Sara Matarazzo spends most of her time on the telephone. In the parking garage on the way to a preview screening of Frances Ha, the recent Noah Baumbach film whose music—classic French cinema songs—she chose and tracked down, her iPhone rings. Rather, it quacks. She answers. 

“Hello? Hi. They don’t like the bass line. I’m going to send you exactly what they said. Just remember that you have to make it different.”

On the escalator the phone quacks again. Then again on the mezzanine of the Pioneer Place movie theater. Each call is a composer wanting to talk about a commercial she’s hired them for. Matarazzo is essentially playing interpreter between two cultures that, at the best of times, enjoy an uneasy peace: the creative world of music, and the ruthlessly nitpicky world of marketing. At any given point, the 38-year-old, her sharp features framed by brown hair and offset tonight with raspberry lipstick, is working with some 30 composers, hardly letting her seventh month of pregnancy slow her down. As Matarazzo approaches the theater entrance, one of two sexagenarian women collecting tickets says, “This is probably not what you’re looking for. This is a sneak preview.” With chunky necklaces, dyed hair, and sneakers, they look like the kind of retirees who make a hobby of these things.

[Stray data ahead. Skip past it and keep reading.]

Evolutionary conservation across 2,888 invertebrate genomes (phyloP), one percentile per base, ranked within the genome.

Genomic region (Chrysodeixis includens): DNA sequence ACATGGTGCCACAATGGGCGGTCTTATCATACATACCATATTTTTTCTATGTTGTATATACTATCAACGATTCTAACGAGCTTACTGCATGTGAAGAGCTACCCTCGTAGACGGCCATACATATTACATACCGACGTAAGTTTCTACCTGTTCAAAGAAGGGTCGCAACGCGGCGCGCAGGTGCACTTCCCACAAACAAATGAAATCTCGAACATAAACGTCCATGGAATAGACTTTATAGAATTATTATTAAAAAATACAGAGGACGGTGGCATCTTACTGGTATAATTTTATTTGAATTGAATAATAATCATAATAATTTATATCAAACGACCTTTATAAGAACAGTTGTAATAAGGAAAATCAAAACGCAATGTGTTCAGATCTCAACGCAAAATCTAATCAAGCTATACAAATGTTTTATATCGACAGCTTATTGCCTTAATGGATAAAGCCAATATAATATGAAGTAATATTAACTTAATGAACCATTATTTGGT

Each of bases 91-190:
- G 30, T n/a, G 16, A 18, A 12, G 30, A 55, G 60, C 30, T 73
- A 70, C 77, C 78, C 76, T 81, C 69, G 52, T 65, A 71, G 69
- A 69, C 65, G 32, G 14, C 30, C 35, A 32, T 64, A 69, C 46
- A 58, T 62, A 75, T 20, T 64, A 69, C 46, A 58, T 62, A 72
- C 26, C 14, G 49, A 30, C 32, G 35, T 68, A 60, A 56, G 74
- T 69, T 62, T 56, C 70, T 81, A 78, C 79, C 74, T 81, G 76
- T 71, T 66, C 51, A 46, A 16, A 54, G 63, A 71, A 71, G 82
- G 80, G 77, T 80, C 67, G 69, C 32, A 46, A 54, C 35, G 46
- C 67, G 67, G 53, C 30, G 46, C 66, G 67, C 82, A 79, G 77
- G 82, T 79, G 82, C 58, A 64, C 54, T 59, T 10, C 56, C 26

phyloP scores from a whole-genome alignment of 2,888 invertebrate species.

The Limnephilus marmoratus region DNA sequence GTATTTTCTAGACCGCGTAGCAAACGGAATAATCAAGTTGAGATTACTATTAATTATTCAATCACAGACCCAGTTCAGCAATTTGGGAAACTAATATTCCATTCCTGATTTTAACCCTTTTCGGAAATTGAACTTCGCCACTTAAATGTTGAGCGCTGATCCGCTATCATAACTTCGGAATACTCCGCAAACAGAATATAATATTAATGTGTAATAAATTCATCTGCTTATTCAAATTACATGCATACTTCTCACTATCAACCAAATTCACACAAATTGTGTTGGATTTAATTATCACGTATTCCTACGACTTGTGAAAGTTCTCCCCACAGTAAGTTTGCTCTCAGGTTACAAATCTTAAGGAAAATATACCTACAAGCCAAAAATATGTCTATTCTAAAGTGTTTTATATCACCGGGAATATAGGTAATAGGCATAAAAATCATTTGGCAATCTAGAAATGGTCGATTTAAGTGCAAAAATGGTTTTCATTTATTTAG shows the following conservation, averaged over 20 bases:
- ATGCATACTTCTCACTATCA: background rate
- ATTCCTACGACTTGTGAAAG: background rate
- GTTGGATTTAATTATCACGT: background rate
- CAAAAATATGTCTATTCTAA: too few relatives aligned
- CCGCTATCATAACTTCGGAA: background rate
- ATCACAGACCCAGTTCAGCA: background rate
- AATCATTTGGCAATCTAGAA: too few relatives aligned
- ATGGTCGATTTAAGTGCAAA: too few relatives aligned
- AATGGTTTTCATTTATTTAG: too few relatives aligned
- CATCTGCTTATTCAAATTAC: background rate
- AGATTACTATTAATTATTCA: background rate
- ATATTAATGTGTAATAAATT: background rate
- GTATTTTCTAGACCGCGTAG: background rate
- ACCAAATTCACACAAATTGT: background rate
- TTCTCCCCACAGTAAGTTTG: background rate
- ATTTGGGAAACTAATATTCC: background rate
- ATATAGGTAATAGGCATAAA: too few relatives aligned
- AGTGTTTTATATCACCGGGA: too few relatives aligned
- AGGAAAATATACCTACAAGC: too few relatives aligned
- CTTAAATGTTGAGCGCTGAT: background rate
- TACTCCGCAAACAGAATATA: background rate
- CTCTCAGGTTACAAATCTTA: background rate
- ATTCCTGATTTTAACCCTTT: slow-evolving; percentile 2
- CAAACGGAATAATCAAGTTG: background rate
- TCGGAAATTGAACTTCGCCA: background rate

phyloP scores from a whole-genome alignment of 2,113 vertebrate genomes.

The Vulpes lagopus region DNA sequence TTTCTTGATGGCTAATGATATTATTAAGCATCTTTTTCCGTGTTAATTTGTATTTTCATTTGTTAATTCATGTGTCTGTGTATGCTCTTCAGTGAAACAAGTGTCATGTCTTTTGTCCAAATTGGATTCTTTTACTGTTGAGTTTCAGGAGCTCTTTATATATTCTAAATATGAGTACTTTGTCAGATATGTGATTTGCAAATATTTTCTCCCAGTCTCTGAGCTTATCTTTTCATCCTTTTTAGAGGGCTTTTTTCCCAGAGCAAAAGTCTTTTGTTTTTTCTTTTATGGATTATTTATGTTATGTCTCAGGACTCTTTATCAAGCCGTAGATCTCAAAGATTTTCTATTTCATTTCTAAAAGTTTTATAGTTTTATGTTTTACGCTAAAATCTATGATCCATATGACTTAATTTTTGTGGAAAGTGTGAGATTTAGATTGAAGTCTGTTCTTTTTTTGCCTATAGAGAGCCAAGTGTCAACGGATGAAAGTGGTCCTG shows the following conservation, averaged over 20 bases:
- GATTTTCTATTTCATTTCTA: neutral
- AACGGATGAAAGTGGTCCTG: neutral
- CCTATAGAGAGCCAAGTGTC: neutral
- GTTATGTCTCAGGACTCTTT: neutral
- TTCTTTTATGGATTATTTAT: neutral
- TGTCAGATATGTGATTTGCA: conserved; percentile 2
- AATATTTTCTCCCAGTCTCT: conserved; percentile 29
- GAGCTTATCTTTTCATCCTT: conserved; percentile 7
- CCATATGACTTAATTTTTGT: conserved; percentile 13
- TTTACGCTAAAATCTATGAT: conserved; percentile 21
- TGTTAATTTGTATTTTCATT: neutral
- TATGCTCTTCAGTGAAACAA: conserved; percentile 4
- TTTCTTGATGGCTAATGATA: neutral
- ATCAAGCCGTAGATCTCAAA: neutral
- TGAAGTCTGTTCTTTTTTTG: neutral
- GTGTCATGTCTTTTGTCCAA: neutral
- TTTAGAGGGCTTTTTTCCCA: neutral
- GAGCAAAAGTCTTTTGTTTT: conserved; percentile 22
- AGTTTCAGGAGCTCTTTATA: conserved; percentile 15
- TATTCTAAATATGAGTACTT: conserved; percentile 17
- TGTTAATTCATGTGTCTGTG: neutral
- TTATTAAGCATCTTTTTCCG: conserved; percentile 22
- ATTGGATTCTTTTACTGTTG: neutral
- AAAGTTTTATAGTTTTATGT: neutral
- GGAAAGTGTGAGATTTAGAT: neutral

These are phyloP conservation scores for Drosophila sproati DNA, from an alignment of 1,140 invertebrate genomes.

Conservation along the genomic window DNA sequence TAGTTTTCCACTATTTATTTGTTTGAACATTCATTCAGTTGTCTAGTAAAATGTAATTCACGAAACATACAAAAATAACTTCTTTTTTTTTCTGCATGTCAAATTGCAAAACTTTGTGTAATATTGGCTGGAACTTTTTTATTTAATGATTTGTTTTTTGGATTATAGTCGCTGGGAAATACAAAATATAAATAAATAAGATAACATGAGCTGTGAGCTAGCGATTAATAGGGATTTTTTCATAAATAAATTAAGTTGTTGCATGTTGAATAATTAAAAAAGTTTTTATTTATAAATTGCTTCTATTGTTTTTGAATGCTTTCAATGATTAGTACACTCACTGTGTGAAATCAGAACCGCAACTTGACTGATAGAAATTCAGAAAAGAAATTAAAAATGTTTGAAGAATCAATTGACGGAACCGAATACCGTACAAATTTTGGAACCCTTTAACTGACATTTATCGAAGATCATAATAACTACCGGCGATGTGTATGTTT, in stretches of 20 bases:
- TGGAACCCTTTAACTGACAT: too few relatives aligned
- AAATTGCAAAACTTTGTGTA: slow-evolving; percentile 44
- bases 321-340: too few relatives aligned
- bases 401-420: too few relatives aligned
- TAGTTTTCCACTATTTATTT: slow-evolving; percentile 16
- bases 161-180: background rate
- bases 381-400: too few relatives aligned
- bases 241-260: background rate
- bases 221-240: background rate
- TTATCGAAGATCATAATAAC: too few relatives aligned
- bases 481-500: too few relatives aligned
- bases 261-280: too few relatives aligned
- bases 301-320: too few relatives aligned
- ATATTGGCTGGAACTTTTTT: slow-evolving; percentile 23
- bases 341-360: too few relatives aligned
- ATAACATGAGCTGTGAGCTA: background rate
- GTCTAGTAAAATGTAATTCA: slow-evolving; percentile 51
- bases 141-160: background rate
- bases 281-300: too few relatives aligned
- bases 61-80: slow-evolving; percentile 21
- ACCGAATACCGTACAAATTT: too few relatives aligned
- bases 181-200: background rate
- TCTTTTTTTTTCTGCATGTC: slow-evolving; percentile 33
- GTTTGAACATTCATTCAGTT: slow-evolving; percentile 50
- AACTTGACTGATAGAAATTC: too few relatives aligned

“Oh, I worked on this film,” Matarazzo answers sweetly. It’s the second film she has been involved with that’s had a special screening in Portland. Last year, she hosted a large event for Wes Anderson’s Moonrise Kingdom at the Whitsell Auditorium. She also helped out on Star Trek: Into Darkness, she mentions nonchalantly, pointing to a giant cardboard stand-up that looms nearby.